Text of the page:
Hemp legalization could benefit farmers, patients alike

Hemp legalization

TYLER, TX (KLTV) - The 2018 Farm Bill removes hemp from the controlled substances act and allows for the transport and sale of hemp products across all 50 states in the U.S.

Unlike marijuana – a cannabis relative – hemp only contains 0.3 percent THC and cannot get you high.

Hemp can be used to make rope, used as a fiber alternative for car exteriors, used in different plastic processes, can make animal bedding and is very absorbent, so can be used with oil and gasoline.

Hemp products such as CBD oil can also be used for health benefits.

“It’s a superior product to many other options that are allowed in the market right now,” said Coleman Hemphill, president of the Texas Hemp Industries Association. “With the opioid epidemic we’re seeing, any kind of natural remedy that can help alleviate some of those issues without going toward a very harmful opioid is something we want to promote.”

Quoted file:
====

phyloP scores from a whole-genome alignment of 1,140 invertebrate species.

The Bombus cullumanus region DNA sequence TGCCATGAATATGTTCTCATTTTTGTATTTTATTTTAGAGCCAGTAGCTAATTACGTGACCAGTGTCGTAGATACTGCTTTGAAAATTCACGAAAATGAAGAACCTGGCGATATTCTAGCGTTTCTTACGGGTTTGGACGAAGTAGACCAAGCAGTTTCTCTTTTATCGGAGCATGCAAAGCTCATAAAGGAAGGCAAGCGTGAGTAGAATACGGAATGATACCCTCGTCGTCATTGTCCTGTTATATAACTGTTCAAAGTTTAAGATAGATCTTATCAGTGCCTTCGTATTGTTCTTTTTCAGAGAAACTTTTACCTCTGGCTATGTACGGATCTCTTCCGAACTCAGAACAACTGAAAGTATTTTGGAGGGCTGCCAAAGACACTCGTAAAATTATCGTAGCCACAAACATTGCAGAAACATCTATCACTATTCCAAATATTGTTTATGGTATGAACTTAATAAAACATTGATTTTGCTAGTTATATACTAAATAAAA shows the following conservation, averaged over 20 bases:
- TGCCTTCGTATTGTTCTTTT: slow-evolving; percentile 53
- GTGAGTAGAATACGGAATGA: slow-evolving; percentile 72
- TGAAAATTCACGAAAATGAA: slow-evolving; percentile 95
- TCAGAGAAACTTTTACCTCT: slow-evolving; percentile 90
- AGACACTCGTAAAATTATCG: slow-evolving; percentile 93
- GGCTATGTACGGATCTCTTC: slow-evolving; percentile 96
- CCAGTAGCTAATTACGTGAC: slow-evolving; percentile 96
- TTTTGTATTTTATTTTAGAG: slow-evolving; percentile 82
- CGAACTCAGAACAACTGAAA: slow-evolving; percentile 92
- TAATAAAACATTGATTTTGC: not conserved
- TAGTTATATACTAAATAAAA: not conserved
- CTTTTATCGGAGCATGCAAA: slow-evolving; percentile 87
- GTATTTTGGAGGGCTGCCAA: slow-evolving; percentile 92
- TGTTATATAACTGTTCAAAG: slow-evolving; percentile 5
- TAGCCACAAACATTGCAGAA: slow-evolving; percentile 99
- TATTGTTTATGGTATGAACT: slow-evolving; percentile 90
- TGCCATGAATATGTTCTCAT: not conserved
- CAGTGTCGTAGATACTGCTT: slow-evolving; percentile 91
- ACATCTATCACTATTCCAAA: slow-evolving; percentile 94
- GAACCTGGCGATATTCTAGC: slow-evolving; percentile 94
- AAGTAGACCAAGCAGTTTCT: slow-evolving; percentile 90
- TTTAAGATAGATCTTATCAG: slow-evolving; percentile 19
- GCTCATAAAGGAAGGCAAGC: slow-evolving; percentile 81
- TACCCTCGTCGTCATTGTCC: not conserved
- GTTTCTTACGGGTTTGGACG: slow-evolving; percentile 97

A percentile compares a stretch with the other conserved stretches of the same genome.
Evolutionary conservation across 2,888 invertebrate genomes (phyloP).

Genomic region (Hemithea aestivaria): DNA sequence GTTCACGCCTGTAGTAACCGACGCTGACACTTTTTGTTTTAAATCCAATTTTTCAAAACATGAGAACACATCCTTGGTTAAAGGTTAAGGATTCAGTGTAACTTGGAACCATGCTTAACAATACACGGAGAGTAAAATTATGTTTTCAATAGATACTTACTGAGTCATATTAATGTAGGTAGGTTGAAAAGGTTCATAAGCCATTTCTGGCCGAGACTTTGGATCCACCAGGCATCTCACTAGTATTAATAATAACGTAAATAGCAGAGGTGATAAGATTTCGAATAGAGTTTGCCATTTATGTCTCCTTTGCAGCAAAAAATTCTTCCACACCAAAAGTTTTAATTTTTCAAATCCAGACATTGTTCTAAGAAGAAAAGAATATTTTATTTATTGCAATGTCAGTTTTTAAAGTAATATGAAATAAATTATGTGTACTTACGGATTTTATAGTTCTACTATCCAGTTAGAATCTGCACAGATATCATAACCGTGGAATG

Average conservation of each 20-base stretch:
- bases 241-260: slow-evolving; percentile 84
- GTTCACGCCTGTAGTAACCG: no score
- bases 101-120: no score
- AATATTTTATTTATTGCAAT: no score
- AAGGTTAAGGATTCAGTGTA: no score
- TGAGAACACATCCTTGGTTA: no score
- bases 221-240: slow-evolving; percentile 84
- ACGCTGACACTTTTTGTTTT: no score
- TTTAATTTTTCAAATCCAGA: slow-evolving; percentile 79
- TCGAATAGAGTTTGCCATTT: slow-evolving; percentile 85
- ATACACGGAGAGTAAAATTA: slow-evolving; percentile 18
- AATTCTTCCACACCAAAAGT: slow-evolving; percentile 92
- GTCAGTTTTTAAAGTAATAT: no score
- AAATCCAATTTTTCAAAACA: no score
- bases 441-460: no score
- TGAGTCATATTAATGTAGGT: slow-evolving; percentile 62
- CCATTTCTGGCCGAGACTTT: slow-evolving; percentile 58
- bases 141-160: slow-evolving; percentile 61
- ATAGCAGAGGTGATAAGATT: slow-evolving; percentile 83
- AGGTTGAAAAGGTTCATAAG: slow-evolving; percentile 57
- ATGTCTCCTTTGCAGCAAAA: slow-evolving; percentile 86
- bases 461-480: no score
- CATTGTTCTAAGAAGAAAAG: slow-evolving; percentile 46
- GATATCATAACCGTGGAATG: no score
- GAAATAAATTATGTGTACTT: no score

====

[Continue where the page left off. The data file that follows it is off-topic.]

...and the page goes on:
Hemp products are sold in most large retailers and some local health food stores, but Texas farmers are not able to grow the crop.

That will soon change.

The passing of the 2018 farm bill makes the industrial growing of hemp legal, but until the USDA finalizes its rules for growing the crop or the Texas Department of Agriculture passes laws about doing so, farmers are not yet able to.

“For our farmers, it’s critical that we have an alternative crop because since 2013, we’ve seen over 150,000 family farms lost to bankruptcy due to commodity prices,” said Hemphill. “Texas is the largest producer of cotton in the United States with over 7.5 million acres of cotton, which is heavily water-intensive, so having some diversity and another option [for farmers to grow] is critical.”

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